The US is by far the biggest market opportunity for the appropriately-named Atlas Wealth, with over 200,000 Australians currently living and working in the world’s largest economy.
One of the more recent innovations from the firm is its ‘Pre-Departure Review’ for expats preparing to move overseas.
“It’s for clients who are about to become a non-resident for Australian purposes and want to know a bit more about how things will be treated from a tax point of view and what they need to be considering in terms of shares, property and other assets,” Mr Ridley says.
The service is currently offered for $295. Once the review is completed, a general advice report is generated almost immediately through Gravity Forms. Having already invested in the back-end tech infrastructure, Mr Ridley says the service is now a viable additional revenue stream for the business.
Video-conferencing is also imperative for a group like Atlas, which now has clients in over 28 countries. Mr Ridley uses a number of applications, including Zoom, Join.Me and Loom.
Helping younger clients
Fox and Hare co-founder Jessica Brady has found her niche servicing a much younger demographic. At a time when most advisers are focusing on clients who are on the brink of retirement, Fox and Hare focuses on helping Australians much earlier in their financial journey.
“I think that, in itself, is the innovation,” she says of the group’s niche. “The majority of Fox and Hare clients are 25-to-45-year-olds, which is typically a market that has been massively underserviced from the advice sphere.”
“There is definitely a misconception that you need to be old or wealthy to qualify for financial advice. We are really trying to break down those barriers and show younger Australians that they can make an investment in themselves earlier on and, by doing so, the compounding and cumulative effect sets them up well for those future years.”
Ms Brady says she doesn’t have an elevator pitch to prospective clients. Instead, she simply asks them how they are going at managing their money.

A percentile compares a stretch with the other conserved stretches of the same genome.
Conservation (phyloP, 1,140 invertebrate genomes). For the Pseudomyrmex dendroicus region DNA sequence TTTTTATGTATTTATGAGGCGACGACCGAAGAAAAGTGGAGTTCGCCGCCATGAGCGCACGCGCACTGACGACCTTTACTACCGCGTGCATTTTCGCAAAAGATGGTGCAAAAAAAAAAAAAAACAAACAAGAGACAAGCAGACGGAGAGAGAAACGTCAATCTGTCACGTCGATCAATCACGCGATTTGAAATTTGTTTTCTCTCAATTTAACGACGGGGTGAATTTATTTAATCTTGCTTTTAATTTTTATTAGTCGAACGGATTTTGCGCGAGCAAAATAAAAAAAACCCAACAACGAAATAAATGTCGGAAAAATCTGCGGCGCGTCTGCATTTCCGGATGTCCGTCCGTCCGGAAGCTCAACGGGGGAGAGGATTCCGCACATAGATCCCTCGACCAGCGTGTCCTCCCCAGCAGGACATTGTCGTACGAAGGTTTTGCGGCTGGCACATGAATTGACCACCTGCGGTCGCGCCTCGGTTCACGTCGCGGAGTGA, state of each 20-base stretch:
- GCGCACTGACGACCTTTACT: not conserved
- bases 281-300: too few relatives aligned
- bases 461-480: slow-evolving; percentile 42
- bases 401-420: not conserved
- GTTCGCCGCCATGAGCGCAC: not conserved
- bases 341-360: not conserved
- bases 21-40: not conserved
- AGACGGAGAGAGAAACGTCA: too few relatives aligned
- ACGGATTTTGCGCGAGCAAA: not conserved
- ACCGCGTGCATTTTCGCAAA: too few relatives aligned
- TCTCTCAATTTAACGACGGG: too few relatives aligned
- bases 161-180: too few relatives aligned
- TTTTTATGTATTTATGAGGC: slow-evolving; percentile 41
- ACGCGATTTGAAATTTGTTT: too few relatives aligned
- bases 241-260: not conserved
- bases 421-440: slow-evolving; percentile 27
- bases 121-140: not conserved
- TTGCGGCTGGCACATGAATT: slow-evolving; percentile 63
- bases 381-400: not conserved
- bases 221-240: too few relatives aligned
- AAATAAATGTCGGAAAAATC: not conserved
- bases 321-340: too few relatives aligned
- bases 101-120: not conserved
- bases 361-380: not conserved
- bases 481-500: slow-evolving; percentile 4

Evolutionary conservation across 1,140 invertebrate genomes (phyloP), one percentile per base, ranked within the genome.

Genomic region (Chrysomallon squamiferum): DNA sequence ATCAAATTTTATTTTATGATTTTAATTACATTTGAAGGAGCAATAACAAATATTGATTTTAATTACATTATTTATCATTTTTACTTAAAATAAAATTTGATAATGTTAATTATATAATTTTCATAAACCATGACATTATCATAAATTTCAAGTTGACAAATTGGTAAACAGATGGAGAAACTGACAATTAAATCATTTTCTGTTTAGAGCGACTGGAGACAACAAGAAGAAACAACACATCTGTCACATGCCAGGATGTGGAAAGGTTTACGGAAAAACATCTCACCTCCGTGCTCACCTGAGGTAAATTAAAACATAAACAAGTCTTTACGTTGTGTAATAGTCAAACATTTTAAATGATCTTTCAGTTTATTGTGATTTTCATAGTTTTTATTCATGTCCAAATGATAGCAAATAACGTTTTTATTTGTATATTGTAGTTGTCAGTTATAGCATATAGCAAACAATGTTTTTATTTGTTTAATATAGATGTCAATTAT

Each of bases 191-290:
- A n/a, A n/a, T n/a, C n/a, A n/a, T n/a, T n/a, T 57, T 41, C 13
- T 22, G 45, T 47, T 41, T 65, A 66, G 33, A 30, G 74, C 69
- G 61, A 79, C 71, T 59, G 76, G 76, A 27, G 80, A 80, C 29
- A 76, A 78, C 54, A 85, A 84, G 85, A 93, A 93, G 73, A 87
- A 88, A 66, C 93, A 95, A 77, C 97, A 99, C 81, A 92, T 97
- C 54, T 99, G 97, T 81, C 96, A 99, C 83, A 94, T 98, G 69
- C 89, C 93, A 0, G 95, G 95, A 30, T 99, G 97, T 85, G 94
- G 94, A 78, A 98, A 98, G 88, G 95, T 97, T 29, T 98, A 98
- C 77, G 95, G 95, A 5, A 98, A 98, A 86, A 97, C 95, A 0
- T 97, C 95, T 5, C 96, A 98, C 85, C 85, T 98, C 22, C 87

“What you will find is that most younger people have really aspirational financial goals but absolutely no idea how to get there,” she says.
“Young people are very passionate about their careers and are career-focused. But when you ask them what they do with their money there is a disconnect. They think they deserve to spend it if they have been working hard.”
When it comes to technology, Fox and Hare has adopted a number of systems to drive efficiencies. Ms Brady says that when she started the business a few years ago, she was hoping for a complete tech solution that would deliver everything the firm required.
“Sadly, when we did a bit of a tech project, we realised that wasn’t going to happen,” she says.
What the firm has ended up with is what Ms Brady calls a “patchwork” of financial services technology and applications that are not specific to the sector.
“We are really looking for best of breed client technology. It is complicated and there are a lot of systems,” she said, stressing that it is important to understand what technology clients actually want to use.
“Before we launched the business, we spent a lot of time on client-facing tech. Very quickly we needed to consider what the back-end looks like. That journey is still ongoing. I believe that financial services tech is pivoting, but it still has a long way to go.
“Our clients are digitally native. They expect to interact with us like they do with any other service provider.”